By Neil Vorster
Wealth Management and Wealth Transfer
While we often refer to residential property “investment”, I believe that since we are aiming at wealth management, the term we use should be “wealth transfer” not “investment”.
The key players in this process of wealth transfer are Banks,Tenants and Inflation .
Mention these three words in casual conversation and the negative comments abound, when in reality the words Bank,Tenant and Inflation are actually the best kept secrets in the world of property investment–forgive me I meant, property wealth transfer!
I will walk you through the process of property wealth transfer and you will see for yourself.
Step 1 Use other people’s money to pay for the property
When one acquires a buy to let townhouse, the astute investor obtains maximum bond finance. HE DOES NOT PAY FOR THE PROPERTY HIMSELF! The bank pays for it for him. He probably only pays a small deposit and the transfer fees. This is a vital thing to remember when one works out your return on investment. Don’t get caught out by using normal accounting methods which assume that you invested the full purchase price in cold hard cash.
Step 2 Use other people’s money to pay the bank back
A carefully selected buy to let investment will ensure that the market related rental you achieve covers the bond repayment and levies. This is fairly hard to do in 2017, and you may be required to subsidise your costs for a year a two. Any money that you do put in to subsidise monthly holding costs will come back to you as the rentals escalate. When all is said and done, after about 10 to 15 years, your tenant will have paid off your bond for you.
Step 3 Let inflation help your tenants to reduce your bond
Inflation, like death and taxes is here to stay. In developing countries like South Africa, inflation is the primary concern when trying to figure out how much money you need to retire on. With residential property the formula is fairly simple and residential rentals are excellent hedges against inflation. The average person in any given Johannesburg Northern suburb pays about 25% of his household income on rental. This helps you retire early and it is independent of inflation.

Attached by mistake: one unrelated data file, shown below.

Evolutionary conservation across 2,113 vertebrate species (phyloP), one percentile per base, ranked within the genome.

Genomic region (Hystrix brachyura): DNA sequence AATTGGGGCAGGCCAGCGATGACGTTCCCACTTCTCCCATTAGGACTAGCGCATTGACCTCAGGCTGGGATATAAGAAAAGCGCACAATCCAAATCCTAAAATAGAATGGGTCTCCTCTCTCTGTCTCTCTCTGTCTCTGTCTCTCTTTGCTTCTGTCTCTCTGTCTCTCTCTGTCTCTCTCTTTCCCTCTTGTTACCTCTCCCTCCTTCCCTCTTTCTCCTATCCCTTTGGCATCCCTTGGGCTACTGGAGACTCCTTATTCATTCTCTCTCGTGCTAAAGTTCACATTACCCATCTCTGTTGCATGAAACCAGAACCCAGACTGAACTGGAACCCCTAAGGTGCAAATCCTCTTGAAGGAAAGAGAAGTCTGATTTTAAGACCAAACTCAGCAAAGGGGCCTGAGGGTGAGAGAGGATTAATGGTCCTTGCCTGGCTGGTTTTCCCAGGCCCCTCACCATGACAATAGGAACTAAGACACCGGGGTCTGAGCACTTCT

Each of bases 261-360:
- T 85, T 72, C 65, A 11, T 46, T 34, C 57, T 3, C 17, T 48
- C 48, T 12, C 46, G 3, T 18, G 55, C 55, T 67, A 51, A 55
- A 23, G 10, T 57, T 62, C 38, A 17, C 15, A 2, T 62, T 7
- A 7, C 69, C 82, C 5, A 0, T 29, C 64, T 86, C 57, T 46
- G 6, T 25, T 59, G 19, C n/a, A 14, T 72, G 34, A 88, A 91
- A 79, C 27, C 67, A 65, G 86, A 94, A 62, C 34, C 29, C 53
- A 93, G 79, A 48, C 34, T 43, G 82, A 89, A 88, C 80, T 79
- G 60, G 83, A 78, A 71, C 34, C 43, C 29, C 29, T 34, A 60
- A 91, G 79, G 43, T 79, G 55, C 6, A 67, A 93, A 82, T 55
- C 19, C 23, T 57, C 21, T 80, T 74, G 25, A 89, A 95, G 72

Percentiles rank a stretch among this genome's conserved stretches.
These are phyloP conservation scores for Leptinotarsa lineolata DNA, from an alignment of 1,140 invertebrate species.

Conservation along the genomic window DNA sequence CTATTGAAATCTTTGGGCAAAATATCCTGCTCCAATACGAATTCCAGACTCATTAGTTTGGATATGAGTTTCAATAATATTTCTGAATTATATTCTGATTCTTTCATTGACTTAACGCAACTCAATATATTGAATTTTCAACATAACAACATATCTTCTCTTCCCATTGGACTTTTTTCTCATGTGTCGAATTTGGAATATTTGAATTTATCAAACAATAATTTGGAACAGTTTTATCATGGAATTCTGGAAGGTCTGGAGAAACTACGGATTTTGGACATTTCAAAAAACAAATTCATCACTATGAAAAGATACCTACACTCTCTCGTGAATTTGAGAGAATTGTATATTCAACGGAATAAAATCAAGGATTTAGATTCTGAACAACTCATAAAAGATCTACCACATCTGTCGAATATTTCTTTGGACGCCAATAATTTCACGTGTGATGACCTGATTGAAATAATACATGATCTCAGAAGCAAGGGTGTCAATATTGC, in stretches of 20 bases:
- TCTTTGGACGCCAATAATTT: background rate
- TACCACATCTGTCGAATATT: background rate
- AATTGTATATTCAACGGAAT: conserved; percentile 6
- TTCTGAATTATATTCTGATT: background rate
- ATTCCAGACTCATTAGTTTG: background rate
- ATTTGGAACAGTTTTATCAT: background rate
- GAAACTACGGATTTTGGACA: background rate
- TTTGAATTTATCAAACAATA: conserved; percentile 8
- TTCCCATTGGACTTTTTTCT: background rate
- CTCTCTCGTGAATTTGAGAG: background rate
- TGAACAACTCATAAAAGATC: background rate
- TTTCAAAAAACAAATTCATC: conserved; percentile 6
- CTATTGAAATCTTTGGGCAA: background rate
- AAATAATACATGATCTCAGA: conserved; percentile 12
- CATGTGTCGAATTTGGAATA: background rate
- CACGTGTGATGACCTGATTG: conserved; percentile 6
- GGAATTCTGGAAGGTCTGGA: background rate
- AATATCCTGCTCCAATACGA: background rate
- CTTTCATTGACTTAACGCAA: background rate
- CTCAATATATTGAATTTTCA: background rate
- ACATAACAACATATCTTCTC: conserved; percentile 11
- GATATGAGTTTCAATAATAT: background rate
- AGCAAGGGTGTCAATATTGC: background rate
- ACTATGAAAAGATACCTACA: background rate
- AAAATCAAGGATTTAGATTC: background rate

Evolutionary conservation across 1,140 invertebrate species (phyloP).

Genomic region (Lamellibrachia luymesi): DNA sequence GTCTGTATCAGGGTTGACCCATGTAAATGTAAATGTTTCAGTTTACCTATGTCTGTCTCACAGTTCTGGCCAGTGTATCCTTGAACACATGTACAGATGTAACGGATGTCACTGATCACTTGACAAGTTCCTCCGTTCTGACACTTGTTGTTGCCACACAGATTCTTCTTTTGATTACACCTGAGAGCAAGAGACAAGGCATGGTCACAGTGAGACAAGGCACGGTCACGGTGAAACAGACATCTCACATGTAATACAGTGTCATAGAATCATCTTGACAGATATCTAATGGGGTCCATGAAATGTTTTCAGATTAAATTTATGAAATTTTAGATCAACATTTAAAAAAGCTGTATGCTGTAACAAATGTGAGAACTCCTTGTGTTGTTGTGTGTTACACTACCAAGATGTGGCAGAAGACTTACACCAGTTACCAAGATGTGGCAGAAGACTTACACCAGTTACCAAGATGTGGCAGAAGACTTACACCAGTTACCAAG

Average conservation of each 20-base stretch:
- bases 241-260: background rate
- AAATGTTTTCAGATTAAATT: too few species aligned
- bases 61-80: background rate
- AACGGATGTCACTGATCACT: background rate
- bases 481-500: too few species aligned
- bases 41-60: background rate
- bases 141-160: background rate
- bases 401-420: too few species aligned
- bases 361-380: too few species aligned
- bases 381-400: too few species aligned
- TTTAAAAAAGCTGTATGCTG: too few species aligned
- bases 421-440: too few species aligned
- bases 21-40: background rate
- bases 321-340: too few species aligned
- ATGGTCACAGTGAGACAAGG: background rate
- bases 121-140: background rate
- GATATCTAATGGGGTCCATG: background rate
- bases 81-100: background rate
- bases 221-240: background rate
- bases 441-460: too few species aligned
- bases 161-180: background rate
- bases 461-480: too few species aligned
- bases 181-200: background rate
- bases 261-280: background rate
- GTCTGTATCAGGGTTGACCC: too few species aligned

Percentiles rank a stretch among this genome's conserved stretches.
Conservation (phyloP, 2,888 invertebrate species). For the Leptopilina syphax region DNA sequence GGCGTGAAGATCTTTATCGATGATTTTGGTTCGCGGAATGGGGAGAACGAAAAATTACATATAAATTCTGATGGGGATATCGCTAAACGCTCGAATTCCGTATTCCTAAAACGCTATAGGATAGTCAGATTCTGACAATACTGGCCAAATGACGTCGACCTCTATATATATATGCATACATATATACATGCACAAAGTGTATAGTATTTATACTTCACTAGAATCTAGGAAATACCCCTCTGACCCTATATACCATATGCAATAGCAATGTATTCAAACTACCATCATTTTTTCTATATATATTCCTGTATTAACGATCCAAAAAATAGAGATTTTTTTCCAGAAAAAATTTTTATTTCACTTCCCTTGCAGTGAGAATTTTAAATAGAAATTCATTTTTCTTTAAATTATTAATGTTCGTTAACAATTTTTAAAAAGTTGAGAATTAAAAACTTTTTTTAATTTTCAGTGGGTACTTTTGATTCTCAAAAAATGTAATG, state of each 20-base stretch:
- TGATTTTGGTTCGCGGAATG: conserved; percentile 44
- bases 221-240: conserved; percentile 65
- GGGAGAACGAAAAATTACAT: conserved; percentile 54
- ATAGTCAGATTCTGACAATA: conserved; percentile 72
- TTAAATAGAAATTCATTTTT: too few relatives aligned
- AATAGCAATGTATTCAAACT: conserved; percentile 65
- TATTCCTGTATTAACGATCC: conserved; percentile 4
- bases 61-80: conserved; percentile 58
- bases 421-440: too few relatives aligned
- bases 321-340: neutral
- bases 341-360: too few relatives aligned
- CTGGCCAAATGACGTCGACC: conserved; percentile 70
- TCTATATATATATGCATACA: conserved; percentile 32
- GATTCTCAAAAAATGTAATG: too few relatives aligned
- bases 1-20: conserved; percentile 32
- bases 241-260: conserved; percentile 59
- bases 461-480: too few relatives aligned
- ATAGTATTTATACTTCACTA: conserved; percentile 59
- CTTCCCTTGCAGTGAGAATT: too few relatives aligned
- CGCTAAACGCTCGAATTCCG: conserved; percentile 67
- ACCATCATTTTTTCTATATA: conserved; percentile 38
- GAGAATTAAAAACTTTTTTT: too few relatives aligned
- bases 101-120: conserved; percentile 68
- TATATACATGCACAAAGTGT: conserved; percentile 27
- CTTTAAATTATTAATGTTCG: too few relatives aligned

My point is best illustrated by an example I used in My tenants paid for my children’s education . In 2001 I purchased a small Morningside townhouse for R 130 000 which is worth about R750 000 in 2013. (That sounds like a ridiculous price, doesn’t it?)
My initial bond was R 130 000.That meant in 2001 my loan to value ratio was 1:1 or 100% . Sixteen years later, if I paid my minimum monthly bond repayments each month and did not access some of the equity though a second bond, I would owe about R50 000 on a property now worth R900 000.
That would leave me with a loan to value of 5%. In 2017 ie: I only would only owe 5% of the value!
Given that Morningside has provided average capital growth of 10- 15% per annum over the last 16 years while the average inflation rate has been around 6-8 % for the same period, a good deal of the “value growth” is purely due to inflation.
Inflation has conspired with great capital growth to reduce my loan value percentage dramatically.
One can only imagine how quickly your outstanding bond would become insignificant in a hyper inflationary environment. In hyper inflationary environments, only property will keep you afloat.
Inflation, tenants and banks are a residential investor’s best friend, they are the essential elements in wealth transfer and effective wealth management.
Have you seen inflation paying your bond off?
Please leave your comments and questions below.